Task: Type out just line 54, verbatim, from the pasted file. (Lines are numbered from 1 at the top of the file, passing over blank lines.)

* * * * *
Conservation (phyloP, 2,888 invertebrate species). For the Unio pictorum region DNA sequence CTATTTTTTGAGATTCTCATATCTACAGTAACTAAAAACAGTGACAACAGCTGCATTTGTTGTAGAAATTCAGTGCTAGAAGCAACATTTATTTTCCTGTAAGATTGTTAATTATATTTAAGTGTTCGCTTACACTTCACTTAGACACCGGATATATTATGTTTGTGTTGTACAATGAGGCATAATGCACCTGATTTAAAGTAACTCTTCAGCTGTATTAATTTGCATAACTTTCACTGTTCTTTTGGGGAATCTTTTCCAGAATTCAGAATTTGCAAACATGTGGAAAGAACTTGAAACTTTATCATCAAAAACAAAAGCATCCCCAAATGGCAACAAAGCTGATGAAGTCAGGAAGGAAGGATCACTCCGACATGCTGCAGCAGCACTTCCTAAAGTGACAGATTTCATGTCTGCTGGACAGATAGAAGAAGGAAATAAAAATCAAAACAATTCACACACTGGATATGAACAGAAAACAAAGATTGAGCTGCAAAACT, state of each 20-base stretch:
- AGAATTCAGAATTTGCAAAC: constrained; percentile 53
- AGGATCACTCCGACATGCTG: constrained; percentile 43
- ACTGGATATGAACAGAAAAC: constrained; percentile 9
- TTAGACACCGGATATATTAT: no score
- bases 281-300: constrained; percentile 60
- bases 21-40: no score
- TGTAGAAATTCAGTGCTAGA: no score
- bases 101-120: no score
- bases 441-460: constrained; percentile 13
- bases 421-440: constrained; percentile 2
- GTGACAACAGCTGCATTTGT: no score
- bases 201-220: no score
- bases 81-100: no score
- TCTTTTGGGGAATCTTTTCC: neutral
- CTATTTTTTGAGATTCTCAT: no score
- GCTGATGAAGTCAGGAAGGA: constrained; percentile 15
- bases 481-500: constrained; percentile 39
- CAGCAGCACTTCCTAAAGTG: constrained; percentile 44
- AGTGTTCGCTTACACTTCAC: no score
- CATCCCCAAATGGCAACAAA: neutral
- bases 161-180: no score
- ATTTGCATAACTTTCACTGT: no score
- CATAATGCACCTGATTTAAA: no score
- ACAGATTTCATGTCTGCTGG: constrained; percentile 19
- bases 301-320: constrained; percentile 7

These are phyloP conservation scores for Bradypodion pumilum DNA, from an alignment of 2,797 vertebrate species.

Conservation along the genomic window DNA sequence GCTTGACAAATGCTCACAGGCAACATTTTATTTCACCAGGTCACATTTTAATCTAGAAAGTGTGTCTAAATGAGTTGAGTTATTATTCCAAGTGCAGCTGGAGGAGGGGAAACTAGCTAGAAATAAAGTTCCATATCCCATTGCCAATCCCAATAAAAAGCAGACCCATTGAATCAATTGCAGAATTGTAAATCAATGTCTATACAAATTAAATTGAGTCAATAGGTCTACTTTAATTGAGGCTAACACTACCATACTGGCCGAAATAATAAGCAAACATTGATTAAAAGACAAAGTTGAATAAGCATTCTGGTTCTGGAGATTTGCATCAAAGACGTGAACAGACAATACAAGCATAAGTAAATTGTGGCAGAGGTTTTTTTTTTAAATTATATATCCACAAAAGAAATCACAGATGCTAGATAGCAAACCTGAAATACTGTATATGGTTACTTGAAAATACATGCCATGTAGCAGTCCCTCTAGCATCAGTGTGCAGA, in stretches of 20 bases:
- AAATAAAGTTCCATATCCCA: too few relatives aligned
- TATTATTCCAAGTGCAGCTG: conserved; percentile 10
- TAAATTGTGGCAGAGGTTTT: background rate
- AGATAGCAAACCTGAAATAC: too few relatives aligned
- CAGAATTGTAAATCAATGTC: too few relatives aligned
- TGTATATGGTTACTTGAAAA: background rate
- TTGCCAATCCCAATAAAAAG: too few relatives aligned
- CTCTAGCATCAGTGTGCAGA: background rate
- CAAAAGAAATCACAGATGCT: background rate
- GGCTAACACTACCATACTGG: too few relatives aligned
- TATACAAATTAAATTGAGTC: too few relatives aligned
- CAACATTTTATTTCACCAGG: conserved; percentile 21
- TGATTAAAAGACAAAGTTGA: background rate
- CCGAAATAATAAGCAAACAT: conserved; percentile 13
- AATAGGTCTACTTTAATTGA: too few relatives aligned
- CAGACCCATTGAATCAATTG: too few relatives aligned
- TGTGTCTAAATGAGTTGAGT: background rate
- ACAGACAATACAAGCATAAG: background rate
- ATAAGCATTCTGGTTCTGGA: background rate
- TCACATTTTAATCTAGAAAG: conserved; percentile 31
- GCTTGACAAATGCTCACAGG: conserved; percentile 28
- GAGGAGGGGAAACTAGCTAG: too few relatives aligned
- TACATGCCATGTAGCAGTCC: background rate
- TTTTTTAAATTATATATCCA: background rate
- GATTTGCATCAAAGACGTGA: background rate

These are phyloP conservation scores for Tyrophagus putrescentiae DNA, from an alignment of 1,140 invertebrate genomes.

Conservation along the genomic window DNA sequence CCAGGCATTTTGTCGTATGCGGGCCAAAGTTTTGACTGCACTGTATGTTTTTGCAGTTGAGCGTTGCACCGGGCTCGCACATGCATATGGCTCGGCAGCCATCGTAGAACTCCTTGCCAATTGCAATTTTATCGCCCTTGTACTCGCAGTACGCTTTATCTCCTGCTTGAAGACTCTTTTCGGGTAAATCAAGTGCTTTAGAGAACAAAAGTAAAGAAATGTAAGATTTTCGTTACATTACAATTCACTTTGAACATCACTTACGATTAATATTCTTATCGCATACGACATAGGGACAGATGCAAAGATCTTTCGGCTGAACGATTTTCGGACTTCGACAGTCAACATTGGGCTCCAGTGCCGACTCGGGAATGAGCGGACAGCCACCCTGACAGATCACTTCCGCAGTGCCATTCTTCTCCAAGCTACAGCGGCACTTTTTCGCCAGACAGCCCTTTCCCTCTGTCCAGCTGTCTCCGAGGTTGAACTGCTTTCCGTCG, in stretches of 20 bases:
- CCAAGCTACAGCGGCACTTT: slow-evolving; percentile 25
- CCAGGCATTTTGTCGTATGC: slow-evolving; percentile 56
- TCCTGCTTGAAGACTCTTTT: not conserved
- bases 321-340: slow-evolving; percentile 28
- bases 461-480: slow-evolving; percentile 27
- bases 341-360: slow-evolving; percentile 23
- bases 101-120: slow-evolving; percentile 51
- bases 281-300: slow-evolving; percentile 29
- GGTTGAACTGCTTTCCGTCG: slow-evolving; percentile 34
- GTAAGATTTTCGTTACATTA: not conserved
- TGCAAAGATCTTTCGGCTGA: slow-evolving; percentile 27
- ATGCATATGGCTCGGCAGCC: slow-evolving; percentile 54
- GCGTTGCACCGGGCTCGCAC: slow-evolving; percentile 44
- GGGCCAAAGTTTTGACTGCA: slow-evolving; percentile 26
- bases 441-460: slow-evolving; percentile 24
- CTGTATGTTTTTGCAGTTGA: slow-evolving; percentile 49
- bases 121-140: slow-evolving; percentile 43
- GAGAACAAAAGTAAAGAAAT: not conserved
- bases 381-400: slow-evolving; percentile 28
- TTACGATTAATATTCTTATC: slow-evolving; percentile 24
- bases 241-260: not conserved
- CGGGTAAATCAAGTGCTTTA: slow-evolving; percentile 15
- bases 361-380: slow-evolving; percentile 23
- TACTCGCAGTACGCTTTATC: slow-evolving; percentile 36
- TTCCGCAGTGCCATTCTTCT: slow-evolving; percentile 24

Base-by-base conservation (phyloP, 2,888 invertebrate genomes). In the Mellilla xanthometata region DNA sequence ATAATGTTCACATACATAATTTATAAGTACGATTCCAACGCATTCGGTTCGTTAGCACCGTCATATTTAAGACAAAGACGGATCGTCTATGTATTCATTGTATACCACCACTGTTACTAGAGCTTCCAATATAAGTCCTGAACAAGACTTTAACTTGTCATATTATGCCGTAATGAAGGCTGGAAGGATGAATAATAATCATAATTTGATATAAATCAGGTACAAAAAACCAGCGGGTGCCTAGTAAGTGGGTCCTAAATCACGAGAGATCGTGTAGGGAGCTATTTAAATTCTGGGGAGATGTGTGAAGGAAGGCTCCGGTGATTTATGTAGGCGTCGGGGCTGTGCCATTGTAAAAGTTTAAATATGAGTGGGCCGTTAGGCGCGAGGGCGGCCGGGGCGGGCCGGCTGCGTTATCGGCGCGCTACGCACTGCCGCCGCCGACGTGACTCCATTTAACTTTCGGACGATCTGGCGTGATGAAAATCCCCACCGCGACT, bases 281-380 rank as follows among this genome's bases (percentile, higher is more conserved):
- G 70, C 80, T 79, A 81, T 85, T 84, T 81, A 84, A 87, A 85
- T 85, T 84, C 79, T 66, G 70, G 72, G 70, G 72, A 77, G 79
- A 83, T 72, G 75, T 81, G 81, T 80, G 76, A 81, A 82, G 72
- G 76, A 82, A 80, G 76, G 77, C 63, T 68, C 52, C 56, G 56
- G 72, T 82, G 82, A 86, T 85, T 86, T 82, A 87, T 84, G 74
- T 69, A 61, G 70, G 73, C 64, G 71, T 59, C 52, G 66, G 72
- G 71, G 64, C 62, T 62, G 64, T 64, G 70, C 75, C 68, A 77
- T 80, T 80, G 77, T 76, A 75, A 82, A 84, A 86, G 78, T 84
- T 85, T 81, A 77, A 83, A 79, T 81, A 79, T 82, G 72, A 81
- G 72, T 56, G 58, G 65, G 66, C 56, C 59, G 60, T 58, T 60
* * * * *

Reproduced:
These are phyloP conservation scores for Tyrophagus putrescentiae DNA, from an alignment of 1,140 invertebrate genomes.